Blue Star Mixed Pearl Tin Cup Necklace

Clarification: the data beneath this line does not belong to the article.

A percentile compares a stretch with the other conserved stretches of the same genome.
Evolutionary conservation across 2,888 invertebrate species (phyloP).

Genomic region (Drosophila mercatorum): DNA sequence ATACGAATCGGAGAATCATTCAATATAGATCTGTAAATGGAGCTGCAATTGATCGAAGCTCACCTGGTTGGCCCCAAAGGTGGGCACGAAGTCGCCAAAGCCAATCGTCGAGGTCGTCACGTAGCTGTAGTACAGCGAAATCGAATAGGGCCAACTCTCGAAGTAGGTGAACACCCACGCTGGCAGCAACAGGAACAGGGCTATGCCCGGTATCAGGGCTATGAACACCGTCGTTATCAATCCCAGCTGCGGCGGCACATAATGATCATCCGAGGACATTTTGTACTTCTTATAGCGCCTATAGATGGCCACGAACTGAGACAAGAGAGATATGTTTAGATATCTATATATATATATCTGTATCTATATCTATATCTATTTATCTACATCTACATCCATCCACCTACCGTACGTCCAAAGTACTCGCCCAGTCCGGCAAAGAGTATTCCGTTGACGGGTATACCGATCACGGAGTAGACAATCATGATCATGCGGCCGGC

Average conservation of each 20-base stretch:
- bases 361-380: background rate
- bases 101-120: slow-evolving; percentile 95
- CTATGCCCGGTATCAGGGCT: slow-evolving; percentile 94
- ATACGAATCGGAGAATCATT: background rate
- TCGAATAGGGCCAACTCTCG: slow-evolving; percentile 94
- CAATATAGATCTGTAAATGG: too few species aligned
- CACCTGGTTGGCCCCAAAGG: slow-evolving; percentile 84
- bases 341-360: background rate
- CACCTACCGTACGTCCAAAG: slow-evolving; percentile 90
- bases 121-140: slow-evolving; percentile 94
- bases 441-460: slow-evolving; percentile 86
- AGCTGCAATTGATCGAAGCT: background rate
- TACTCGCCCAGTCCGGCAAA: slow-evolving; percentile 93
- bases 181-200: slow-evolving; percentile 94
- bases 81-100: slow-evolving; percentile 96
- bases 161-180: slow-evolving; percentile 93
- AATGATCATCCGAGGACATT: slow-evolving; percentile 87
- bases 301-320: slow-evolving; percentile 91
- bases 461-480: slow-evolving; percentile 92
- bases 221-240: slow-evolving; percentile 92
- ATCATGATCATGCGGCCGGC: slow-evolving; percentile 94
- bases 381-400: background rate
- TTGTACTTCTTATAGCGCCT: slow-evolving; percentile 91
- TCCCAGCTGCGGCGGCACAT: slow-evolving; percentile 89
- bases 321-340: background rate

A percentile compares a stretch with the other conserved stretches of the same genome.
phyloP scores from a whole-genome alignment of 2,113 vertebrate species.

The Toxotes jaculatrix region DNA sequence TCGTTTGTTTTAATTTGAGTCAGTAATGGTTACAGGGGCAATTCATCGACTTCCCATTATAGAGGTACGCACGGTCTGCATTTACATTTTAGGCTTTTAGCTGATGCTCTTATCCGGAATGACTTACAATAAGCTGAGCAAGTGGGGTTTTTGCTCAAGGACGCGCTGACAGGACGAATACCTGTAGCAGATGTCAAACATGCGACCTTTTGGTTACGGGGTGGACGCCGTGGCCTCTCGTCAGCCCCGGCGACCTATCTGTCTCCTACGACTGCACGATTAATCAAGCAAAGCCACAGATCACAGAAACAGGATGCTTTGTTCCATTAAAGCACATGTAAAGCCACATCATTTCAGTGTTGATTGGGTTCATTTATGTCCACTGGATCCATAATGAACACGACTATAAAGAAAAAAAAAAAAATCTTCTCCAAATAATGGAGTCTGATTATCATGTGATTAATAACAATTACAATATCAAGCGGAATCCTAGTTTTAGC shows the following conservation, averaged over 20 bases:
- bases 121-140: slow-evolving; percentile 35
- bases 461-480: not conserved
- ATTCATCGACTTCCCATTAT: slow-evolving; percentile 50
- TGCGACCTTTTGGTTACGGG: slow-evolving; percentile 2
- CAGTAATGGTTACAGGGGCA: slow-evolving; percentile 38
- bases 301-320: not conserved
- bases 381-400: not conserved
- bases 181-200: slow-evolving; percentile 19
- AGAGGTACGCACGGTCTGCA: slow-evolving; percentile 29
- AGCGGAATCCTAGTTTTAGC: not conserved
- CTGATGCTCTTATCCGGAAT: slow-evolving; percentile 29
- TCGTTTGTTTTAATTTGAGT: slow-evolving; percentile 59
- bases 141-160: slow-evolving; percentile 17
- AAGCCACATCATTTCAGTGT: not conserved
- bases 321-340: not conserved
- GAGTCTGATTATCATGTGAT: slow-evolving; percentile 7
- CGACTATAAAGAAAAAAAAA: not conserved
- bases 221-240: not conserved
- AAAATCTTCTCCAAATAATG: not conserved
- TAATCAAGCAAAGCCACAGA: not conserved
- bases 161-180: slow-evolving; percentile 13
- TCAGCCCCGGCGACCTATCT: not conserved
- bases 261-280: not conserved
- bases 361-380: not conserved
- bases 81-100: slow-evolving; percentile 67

Marine inspired necklace with a tricolor blend of freshwater pearls and turquoise carved howlite starfish. Freshwater pearls placed in assorted colors, combined with turquoise starfish create this dainty, floating bead Tin Cup style necklace. Knotted in genuine pale aqua silk four turquoise dyed howlite* starfish ride in the front of this necklace. An even number of starfish create the rounder neckline with less chance of a “V” shaping in the front facing section of this necklace. Sets of accent beads in pale green lumen, deep aqua and hematite silver rotate in their placement all the way around from end to end. The almost round freshwater pearls in the assorted colors of golden peach, silver green and minty green make a nice statement with the turquoise starfish stagger their placement across the front of this necklace. A gunmetal lobster claw style claps connects the necklace in back. Pale aqua Griffin silk was used in the knotting process of this necklace, for its versatility, beauty and its exquisite drape. Length: 19 1/8th “ Starfish: dyed howlite, 15mm Pearls: mixed colors 6-7mm in creamy peach gold, silver green, and pale minty green Have you seen the corresponding earrings to this necklace? See them here: https://www.aftcra.com/wiresnpliers/listing/32312 Tin cup necklaces get their name from a Kevin Kostner movie named Tin Cup where the necklace style was showcased on the star Rene Russo. Similar to an illusion necklace which uses a filament suspension giving the appearance that pearls are floating on the neck, tin cup is a suspended bead style that uses a visible silk, with beads knotted in place along the strand. The silk thread is usually in pale skin or neutral tones, but they are just as beautiful in any color especially black. Tin Cup beaded necklaces are also referred to as floating bead necklaces. ★About howlite: Howlite is one of those gemstones of versatility in that it’s often used to mimic other stones, namely Turquoise. It is much more cost effective than genuine turquoise and looks virtually identical other than some telltale inclusions (though not always visible). Many turquoise purchases turn out to be howlite, and if you don’t mind knowing that it really isn’t turquoise, but a dyed version of another stone instead, you are good to go! The reason howlite is so readily chosen is partially because genuine turquoise is a very expensive gemstone, howlite price points can denote an item’s sellability in the market place and sometimes it’s just that the artist does not know the difference. Howlite accepts a coloring agent easily and it is abundant and an inexpensive gemstone to work with, and can be found in just about every color shade. Price will always denote your gemstone composition. wiresNpliers